Relm, Gau, Setzer, and Strago were effectively useless without magic spells so I invested time rotating characters and assigning them different Espers so they could become viable in combat. I ended up with a well rounded team where everyone can heal or revive. They weren’t all as effective as Celes, but being able to have anyone cast Arise was a bit broken.

Unfortunately, like I have done so with many JRPGs, I found myself fairly under-leveled during my run up to Kefka. I was able to fell just about every boss encounter with ease except for him. I remedied that with a couple of hours of farming, but it wasn’t fun. 

I also found the idea behind Active Time Battle’s Active mode silly and stuck with Wait mode. Trying to navigate a poorly organized list of spells isn’t my idea of fun. Inputting fighting game motions in a JRPG? That was fun. I still found the idea behind Sabin’s Blitz commands to be the highlight mechanic of the game. He was a powerful or risky character to pick depending on your own proficiency with command inputs which is not something we saw much of after Final Fantasy VIII. Even then, the commands in that game didn’t ask players to pull off half circle or 270 degree motions. Oh, and they didn’t explain how input those commands so there was a lot of early trial and error.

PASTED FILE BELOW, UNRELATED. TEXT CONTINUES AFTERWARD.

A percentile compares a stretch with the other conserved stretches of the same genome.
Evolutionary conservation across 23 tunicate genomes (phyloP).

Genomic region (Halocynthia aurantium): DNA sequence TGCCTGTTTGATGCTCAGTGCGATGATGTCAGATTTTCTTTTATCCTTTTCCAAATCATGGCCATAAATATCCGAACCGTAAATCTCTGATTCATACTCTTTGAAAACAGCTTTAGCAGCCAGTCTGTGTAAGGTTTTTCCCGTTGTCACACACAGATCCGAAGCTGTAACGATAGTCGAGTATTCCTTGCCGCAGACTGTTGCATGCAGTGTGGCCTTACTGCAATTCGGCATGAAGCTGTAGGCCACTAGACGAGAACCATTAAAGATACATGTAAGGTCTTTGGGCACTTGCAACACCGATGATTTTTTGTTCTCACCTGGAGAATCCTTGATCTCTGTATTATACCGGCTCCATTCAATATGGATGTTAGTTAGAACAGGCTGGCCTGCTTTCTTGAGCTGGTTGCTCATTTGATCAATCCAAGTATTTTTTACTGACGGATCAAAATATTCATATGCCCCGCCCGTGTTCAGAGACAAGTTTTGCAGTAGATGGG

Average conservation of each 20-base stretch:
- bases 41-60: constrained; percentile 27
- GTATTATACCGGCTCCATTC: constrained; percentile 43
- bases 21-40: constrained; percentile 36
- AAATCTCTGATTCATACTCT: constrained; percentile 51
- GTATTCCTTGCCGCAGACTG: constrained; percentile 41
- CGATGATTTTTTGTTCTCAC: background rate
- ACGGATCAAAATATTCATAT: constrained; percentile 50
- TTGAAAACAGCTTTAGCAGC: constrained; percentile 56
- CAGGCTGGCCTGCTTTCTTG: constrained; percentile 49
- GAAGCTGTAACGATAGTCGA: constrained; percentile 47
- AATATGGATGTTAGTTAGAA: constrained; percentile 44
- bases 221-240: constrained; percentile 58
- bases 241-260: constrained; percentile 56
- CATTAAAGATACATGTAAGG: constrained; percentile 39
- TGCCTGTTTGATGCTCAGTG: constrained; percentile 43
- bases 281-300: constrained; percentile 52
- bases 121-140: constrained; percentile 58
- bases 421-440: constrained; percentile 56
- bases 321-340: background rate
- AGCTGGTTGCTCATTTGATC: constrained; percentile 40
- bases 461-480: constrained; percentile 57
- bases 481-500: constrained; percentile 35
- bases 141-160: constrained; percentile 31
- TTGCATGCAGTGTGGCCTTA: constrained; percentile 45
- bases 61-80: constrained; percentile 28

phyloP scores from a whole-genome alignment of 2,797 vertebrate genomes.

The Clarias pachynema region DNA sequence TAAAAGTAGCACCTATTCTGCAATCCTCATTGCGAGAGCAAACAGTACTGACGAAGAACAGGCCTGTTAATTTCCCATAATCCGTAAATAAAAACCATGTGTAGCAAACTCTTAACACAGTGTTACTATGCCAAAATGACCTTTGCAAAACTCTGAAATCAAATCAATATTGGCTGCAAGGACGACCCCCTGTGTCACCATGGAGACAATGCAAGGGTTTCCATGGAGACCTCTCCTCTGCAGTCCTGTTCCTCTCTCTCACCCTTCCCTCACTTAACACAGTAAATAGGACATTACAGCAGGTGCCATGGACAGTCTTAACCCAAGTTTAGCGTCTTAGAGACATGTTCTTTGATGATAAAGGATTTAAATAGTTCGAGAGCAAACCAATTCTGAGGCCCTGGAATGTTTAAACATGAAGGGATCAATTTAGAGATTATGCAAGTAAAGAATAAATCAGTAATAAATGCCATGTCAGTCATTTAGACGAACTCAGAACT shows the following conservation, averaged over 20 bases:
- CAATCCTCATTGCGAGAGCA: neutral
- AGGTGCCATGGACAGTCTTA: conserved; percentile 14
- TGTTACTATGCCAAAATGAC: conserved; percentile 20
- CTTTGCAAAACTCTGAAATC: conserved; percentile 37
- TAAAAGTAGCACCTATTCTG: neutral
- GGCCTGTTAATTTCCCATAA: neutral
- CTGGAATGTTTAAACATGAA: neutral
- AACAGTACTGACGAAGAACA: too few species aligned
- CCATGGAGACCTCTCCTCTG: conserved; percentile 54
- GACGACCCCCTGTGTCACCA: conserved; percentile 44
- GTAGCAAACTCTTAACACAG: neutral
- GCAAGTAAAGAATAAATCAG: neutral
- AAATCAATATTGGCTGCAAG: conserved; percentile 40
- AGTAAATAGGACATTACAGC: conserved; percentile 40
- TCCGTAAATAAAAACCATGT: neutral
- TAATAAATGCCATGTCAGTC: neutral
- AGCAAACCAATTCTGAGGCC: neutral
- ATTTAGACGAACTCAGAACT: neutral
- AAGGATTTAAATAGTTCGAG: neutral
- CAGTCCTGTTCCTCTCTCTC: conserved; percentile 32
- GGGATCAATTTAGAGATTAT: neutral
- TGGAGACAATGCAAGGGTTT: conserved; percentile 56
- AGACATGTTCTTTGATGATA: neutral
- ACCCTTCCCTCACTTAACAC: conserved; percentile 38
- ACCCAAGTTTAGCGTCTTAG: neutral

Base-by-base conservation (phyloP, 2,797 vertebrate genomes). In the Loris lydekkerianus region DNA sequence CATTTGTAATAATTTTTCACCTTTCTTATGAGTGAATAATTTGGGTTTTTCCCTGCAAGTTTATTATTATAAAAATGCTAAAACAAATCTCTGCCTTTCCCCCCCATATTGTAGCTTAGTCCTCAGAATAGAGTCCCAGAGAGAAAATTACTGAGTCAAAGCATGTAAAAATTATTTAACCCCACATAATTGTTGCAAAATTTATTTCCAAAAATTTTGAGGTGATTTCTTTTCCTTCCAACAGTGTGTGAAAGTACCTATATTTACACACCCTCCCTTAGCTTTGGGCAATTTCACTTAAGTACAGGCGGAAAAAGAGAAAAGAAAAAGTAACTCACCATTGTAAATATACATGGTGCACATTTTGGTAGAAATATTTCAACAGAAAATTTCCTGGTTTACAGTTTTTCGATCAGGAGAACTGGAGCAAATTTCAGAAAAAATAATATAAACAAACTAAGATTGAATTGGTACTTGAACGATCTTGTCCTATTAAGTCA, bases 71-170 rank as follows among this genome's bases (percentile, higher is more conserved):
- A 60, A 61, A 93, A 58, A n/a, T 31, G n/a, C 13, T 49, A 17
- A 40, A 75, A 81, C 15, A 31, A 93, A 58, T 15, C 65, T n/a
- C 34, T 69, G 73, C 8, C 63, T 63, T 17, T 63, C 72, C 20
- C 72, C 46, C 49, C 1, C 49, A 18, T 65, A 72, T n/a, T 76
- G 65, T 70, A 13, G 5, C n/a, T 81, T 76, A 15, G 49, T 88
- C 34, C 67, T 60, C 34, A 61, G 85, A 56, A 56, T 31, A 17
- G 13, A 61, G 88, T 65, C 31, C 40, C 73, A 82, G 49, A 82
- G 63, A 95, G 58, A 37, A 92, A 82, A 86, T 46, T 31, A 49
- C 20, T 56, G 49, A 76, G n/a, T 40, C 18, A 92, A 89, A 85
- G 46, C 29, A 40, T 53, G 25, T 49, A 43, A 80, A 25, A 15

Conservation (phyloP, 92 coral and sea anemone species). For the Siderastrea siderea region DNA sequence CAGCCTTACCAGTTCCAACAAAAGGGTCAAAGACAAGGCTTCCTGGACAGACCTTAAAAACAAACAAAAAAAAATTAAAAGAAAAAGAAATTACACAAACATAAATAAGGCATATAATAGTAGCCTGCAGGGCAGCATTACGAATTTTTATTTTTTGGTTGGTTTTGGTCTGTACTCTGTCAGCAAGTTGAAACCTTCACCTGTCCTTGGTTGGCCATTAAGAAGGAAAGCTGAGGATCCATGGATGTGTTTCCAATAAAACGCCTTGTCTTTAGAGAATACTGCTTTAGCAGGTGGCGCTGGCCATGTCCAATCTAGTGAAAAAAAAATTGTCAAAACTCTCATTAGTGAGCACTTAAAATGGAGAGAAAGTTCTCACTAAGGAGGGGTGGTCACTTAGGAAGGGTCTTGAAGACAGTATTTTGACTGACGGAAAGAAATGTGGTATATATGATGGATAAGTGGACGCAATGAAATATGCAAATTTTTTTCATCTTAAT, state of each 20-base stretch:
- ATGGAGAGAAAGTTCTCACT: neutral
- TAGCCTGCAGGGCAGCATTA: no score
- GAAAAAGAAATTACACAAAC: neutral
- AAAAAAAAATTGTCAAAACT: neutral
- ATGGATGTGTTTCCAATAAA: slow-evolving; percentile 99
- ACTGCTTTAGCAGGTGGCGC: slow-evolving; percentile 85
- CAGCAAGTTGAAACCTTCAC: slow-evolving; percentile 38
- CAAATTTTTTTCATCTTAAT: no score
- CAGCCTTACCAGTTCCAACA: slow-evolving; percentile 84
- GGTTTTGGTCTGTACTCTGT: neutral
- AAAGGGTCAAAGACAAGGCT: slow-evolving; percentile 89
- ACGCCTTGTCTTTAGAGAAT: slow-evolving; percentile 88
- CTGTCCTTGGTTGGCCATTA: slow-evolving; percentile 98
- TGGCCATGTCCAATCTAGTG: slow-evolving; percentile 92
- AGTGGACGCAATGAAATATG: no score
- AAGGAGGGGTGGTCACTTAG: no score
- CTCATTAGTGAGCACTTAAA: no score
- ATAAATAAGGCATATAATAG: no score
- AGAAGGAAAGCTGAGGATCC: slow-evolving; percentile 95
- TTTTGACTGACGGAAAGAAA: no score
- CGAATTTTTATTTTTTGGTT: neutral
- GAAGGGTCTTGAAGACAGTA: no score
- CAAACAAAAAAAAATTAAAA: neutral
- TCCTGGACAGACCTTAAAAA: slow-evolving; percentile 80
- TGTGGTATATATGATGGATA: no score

I haven’t relied on an FAQ or walkthrough for just playing a game in ages, but Final Fantasy VI brought that back in a major way. There are things that just aren’t explained well even when you read through thick manual. Speaking of manual, the one included in Final Fantasy VI reads more like a mini-walkthrough than a manual. It even spoils a bit of the story.